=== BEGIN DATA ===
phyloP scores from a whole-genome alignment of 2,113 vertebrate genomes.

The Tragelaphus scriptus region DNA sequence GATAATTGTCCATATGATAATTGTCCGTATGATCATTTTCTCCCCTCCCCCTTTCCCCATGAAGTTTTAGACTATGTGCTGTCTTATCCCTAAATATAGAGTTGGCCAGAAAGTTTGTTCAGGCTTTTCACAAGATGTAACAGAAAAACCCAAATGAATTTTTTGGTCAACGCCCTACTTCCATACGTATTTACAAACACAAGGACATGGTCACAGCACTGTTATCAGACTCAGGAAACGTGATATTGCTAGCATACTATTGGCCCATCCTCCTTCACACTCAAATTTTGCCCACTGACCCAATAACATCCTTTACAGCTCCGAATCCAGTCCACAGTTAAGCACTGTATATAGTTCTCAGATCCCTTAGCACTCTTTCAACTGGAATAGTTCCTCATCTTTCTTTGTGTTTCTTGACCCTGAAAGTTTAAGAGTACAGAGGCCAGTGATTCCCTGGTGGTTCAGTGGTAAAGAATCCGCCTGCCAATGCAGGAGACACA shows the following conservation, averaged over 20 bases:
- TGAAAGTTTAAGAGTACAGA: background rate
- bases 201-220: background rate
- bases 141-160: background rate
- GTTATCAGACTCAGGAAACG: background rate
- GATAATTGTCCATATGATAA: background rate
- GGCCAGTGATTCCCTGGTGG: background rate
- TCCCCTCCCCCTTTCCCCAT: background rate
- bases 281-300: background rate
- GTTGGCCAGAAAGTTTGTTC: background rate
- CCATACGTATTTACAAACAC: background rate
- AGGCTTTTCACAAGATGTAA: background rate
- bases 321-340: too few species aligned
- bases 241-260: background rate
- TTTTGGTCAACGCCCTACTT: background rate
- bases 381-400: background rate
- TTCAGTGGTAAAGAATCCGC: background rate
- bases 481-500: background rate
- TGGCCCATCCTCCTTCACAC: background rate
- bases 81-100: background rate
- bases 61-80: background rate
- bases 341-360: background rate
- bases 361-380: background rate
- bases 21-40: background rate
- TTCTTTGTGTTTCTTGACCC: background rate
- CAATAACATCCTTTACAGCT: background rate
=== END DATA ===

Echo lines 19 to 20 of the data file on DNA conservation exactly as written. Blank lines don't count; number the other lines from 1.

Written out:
- bases 481-500: background rate
- TGGCCCATCCTCCTTCACAC: background rate